In 2011, Real World released Foxlight, an album that shimmers with versatility. Whilst rooted in certain traditions, it is unclassifiable and one of O Lionaird’s most organic, naturalistic recordings. Instrumentation and layers are embedded in each song, and a host of musician contributed; composer Jon Hopkins, strings duo Geese, folktronica innovator Leafcutter John, and fiddler Caoimhin Ó Roghallaigh helped create the eclectic, epic sweep of these compositions. Central to the album’s inception was producer Leo Abrahams. But ultimately it’s all about Iarla’s exquisite, sonically unique voice.

Ó Lionáird has always been a collaborator and an artist seeking new fields of engagement. From his collaboration with Peter Gabriel on Ovo, this has taken an increasingly classical form. His song-cycle with Gavin Bryars, Anail De (The Breath Of God), reflects a deep artist collaboration and friendship with the composer. He has also worked with composers Ian Wilson and Paul Hillier. Similarly he has worked extensively with acclaimed Irish composer Donnacha Dennehy and his group The Crash Ensemble with a record release of their piece, Gra & Bas.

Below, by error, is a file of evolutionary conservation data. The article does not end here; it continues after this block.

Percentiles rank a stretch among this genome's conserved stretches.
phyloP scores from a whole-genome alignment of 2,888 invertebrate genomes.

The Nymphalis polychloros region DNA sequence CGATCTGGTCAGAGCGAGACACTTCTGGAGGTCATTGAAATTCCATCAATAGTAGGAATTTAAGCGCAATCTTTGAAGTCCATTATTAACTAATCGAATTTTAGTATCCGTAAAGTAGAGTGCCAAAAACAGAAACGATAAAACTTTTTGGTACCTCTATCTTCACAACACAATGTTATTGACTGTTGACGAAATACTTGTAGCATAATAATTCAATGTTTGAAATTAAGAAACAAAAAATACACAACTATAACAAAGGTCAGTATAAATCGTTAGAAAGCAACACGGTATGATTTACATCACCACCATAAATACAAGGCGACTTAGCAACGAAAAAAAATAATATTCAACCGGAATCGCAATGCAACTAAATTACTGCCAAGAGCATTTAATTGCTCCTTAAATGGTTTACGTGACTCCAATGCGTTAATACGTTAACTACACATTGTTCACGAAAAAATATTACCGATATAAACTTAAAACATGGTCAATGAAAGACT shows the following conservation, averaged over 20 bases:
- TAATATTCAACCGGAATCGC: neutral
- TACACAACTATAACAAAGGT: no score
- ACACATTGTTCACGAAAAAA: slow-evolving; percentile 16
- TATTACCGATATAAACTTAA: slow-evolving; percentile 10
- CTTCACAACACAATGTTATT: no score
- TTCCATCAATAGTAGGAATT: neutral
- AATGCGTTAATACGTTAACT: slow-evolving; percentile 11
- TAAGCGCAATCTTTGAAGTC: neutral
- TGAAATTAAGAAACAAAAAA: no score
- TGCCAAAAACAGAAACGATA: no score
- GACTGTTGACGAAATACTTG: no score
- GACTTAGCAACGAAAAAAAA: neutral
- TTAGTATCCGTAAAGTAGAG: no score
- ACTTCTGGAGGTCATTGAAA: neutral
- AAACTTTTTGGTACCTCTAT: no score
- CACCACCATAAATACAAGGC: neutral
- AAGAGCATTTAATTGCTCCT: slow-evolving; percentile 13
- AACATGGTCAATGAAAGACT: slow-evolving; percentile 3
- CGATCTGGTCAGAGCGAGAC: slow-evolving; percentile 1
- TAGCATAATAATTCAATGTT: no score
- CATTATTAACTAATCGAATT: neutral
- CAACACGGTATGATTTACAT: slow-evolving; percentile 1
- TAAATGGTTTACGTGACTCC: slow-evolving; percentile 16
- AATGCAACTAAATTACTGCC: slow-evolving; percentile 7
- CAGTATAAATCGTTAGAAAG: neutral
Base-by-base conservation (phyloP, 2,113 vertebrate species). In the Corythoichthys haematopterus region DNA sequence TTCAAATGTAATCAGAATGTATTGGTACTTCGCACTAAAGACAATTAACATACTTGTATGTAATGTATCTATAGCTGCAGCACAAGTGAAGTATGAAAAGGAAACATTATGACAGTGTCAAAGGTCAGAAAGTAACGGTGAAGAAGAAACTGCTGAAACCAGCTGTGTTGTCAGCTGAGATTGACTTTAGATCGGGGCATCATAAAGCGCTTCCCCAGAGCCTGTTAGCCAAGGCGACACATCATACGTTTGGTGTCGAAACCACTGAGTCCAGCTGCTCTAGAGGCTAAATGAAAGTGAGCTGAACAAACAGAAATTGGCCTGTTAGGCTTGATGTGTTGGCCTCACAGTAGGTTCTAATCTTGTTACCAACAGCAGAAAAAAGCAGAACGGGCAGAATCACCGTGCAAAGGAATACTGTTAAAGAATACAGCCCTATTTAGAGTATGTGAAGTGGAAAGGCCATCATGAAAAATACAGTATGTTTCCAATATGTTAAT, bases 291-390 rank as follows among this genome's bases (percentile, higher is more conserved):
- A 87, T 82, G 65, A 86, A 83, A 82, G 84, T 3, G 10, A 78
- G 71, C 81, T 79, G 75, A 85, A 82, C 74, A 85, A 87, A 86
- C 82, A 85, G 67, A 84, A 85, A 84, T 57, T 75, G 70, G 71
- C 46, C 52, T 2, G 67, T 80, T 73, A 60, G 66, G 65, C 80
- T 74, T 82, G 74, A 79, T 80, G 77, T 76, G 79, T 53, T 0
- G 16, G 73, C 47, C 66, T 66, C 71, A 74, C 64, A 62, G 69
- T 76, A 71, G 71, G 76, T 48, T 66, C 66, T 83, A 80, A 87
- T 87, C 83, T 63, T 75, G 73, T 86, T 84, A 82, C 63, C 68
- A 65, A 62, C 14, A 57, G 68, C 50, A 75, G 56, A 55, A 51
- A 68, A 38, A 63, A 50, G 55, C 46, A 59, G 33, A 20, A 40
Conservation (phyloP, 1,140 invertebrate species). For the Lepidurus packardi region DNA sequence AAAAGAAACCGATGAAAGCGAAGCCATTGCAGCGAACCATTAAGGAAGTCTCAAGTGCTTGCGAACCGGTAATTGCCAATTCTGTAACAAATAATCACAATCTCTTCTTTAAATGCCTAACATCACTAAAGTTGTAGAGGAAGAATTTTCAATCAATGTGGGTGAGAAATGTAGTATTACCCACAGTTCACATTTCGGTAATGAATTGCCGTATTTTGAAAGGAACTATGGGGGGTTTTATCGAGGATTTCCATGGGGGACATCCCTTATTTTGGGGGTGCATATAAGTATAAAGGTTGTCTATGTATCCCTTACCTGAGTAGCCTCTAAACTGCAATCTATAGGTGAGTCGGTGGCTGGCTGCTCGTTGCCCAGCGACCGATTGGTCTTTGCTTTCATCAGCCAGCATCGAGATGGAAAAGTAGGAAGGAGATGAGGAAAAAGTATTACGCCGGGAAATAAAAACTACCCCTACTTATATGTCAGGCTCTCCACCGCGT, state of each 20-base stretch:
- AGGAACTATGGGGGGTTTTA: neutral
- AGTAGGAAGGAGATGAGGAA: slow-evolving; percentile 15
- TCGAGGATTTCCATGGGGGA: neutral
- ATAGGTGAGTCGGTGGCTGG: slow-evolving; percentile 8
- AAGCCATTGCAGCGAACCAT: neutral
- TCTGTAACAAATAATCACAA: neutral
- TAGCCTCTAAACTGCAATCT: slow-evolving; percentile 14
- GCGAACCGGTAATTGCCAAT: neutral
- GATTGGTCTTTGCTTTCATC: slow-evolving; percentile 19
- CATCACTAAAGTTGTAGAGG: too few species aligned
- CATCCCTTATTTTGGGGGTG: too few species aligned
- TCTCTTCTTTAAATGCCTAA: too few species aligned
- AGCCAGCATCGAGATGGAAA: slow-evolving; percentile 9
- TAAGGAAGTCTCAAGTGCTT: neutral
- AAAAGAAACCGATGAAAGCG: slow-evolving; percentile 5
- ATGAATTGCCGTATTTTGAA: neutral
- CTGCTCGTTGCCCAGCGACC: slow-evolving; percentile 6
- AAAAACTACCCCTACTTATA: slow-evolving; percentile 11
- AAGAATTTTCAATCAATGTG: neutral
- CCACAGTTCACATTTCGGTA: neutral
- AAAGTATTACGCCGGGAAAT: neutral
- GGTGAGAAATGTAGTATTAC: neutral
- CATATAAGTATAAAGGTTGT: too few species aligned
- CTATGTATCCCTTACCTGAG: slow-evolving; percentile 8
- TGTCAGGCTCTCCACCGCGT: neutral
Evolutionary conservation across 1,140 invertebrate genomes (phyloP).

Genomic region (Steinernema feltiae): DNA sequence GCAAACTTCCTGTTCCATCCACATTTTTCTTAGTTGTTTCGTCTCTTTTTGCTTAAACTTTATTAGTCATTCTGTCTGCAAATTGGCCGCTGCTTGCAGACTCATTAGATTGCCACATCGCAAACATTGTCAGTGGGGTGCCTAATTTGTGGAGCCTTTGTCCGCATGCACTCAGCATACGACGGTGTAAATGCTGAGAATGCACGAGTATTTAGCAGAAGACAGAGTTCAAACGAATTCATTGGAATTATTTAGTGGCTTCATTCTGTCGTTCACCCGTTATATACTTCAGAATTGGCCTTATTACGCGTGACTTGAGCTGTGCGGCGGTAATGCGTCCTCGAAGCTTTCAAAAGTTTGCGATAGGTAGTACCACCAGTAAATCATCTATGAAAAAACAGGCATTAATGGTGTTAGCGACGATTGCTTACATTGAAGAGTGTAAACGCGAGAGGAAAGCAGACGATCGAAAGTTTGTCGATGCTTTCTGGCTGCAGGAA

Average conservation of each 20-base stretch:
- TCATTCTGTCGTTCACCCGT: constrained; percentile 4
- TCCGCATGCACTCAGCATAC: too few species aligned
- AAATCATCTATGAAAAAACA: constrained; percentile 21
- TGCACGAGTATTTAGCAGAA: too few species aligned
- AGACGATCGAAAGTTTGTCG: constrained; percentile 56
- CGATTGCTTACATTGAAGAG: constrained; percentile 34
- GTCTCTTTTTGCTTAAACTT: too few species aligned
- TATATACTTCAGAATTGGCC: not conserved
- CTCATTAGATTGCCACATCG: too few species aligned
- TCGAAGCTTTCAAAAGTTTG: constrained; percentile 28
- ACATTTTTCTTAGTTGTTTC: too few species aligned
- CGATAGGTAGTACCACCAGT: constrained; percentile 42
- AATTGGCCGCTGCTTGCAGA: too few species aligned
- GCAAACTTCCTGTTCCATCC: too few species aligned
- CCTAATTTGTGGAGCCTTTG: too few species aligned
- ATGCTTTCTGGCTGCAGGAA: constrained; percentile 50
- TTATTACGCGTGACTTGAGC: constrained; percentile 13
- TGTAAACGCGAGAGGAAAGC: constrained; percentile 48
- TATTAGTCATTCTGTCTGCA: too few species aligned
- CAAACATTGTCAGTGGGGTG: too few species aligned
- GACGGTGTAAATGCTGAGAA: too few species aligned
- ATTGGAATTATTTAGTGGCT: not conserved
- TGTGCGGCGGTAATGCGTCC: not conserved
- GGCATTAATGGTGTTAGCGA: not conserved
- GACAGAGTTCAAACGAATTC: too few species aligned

Today Iarla Ó Lionáird is vocalist for The Gloaming, who recorded their eponymous debut on Real World Records in 2014 and their sophomore effort 2 in 2016 to widespread critical acclaim. He is also a university professor, teaching at the University of Limerick in Ireland and at Princeton University in the United States.

Further Reading

Iarla Ó Lionáird on soundtracking the music for ‘I Could Read the Sky’

Writer Mic Moroney's feature on Iarla Ó Lionáird, discussing the sean-nós singer's most ambitious project to date.

Foxlight: Track notes by Iarla

Iarla Ó Lionáird gives insight into some of the songs on his third solo album, Foxlight.

The Seven Steps to Mercy: Track by Track

Iarla Ó Lionáird takes us through the tracks on his debut solo album, released in 1997.